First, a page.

Laser Based Light Sources

There are several benefits shared by all projectors that use lasers as a light source. First, laser-based light engines turn on within seconds of pressing the power button. There is no time wasted waiting for a lamp to warm up or cool down. Old mercury lamps can be damaged if unplugged before the cooling-down period ends. Laser-based light engines are incredibly reliable, lasting anywhere from 20k to 30k hours, and are mostly maintenance-free. Chances are, you would need to replace the entire projector long before the laser light engine fails. Laser light engines are incredibly bright compared to lamps and most LED-based light systems, so they would typically be the best option for projecting on large surfaces. There are typically three types of laser-light engine designs used by today’s projector manufacturers.  

Laser Phosphor

Most laser projectors utilize the least expensive solution, which is a single blue laser diode array that provides the blue light and excites a yellow phosphor color wheel. Filters are then used to break up the yellow into red and green elements. For higher brightness, some projectors use a dual blue laser light engine. One blue laser ultimately hits phosphor wheels to generate red and yellow beams, while the other blue laser handles the solely the blue component.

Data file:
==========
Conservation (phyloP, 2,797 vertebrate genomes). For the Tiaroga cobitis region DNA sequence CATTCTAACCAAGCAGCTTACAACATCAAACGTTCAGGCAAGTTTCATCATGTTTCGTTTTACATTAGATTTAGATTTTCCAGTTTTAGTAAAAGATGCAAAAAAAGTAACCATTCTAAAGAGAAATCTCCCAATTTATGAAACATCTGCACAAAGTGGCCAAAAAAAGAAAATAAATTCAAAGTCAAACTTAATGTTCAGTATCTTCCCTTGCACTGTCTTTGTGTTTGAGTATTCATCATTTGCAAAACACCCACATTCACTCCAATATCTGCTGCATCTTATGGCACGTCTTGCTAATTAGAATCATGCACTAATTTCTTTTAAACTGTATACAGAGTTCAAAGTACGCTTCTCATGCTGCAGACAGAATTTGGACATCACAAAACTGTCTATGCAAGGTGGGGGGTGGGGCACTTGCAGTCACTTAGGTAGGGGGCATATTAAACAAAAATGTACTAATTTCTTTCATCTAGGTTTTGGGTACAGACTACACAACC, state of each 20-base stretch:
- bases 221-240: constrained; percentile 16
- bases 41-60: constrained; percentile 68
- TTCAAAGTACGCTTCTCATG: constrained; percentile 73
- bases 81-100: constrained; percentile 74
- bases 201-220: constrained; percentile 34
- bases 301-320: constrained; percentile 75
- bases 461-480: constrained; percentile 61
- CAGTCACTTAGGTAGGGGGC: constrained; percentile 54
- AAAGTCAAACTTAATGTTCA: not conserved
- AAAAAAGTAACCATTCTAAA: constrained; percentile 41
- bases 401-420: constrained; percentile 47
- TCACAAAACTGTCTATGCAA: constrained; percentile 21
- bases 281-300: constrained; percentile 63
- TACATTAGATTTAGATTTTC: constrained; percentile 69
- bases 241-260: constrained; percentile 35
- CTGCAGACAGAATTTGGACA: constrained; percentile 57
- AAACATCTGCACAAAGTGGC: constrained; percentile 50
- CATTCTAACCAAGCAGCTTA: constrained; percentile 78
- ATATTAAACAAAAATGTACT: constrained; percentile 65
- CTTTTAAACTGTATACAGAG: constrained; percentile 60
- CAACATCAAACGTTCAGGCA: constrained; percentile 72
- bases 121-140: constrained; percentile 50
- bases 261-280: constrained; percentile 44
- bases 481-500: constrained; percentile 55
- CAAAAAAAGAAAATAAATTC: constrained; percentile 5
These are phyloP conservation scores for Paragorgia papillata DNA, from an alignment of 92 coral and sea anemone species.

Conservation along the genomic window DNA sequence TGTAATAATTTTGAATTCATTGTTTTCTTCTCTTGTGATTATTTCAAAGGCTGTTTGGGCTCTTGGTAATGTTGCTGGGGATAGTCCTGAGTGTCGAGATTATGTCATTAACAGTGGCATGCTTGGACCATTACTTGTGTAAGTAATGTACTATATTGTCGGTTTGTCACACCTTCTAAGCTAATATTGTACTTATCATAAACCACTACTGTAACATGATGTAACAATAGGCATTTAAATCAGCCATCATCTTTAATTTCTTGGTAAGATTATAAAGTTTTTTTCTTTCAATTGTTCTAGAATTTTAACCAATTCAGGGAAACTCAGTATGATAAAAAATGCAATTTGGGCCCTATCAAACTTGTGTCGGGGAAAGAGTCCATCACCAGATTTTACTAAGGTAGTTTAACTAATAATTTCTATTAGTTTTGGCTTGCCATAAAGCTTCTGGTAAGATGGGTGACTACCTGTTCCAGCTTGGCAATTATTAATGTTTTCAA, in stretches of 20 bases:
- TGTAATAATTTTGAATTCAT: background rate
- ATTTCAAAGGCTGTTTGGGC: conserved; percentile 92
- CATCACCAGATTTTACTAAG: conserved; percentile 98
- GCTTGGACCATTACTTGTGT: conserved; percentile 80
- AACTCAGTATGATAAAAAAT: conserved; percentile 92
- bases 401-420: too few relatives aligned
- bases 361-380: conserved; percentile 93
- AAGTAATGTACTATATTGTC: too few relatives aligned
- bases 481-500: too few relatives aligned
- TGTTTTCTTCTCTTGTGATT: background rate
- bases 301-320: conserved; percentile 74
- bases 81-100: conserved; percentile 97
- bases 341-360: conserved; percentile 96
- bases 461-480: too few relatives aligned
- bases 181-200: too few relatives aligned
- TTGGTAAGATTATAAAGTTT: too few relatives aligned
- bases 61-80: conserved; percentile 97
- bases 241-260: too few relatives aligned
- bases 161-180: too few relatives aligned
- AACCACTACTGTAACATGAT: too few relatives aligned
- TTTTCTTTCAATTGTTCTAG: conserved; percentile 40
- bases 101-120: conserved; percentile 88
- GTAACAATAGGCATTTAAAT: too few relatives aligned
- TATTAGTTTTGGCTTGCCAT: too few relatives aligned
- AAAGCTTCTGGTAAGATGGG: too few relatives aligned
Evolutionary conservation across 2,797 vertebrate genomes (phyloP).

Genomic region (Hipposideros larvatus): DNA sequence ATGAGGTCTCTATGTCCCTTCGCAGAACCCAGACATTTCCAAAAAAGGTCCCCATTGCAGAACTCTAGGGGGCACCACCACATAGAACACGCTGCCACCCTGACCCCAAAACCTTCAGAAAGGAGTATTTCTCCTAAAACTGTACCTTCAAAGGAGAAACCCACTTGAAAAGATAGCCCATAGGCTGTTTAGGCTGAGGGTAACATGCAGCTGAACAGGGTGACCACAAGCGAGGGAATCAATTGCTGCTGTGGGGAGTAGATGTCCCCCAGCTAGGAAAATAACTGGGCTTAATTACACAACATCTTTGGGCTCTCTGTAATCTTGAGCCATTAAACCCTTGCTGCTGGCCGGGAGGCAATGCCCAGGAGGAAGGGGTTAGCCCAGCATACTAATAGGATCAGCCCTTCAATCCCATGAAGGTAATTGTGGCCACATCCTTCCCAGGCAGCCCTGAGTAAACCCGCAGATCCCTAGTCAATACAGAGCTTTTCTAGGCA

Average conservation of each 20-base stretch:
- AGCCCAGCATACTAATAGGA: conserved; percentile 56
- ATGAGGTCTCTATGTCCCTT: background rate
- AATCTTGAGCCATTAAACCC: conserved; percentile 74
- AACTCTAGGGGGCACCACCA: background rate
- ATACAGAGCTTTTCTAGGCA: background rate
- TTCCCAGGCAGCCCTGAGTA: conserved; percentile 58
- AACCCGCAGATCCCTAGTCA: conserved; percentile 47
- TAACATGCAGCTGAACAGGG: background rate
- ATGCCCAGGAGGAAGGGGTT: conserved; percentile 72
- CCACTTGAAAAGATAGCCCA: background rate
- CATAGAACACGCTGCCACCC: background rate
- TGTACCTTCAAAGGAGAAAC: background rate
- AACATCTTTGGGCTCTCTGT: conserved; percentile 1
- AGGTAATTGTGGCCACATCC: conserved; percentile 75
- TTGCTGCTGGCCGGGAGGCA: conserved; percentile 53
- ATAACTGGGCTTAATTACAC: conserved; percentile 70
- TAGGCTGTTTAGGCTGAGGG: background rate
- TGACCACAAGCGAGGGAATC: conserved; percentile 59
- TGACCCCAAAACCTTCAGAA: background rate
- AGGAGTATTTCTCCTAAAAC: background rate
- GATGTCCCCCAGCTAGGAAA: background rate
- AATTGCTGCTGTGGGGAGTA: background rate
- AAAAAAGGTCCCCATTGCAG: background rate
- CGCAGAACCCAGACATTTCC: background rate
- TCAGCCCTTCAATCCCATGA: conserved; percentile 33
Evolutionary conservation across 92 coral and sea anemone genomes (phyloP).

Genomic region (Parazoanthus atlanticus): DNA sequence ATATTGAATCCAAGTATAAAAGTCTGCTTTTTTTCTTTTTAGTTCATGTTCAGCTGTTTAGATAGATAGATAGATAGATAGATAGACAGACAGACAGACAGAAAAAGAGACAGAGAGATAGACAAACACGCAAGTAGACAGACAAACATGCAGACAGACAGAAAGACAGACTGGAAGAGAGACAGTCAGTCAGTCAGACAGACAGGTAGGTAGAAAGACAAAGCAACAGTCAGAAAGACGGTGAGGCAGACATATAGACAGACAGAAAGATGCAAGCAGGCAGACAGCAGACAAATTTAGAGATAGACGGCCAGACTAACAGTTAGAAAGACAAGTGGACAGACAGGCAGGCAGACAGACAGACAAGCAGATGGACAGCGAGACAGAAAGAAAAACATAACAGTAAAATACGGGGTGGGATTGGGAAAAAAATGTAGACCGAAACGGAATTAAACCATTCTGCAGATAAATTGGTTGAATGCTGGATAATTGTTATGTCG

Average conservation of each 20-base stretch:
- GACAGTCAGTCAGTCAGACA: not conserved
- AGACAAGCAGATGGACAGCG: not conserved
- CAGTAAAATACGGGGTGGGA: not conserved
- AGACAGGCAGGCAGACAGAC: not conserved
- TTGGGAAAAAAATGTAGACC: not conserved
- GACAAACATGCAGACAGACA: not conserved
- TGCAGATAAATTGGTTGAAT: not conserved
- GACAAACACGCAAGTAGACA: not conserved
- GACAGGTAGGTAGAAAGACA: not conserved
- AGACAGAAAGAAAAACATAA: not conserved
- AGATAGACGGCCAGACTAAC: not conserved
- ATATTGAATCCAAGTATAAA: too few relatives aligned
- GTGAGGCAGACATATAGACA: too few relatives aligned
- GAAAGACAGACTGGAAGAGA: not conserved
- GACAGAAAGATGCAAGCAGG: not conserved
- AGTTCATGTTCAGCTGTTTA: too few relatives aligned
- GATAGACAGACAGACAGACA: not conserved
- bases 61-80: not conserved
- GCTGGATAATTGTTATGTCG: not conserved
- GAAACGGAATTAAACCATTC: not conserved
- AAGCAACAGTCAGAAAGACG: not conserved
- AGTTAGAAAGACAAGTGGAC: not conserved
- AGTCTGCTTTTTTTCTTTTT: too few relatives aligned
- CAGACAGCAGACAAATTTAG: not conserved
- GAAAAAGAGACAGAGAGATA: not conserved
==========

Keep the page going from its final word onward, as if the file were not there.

Hybrid Laser Light Engine

For improved color reproduction, another laser light configuration combines a red LED and a blue laser that uses a phosphor chip or a color wheel to generate green light. These hybrid laser projectors out-perform lamp-based projectors in brightness while delivering superior color and long life.  

Discrete RGB Laser

The best solution is to utilize multiple RGB lasers instead of a phosphor wheel and filters to create clean primary colors. Multi-channel laser light engines tend to produce a wider color gamut, making them a perfect choice for installations that require color accuracy in their displayed content.
In addition to much more accurate colors, because red, green, and blue light is produced by different lasers, a wider color gamut is also possible. Since the RGB laser wavelengths are specifically chosen to optimize the primary colors of red, green, and blue, a RGB laser projector has the ability to reproduce DCI-P3 or even the Rec. 2020 color gamut without the need for a color filter. Discrete RGB laser light engines are considered to be the best projector light source available, but this performance comes at a price. Laser projectors tend to be physically larger than other types of projectors and are also very expensive. These systems offer the best brightness, so for installations requiring a huge projection screen, this would be the best solution.
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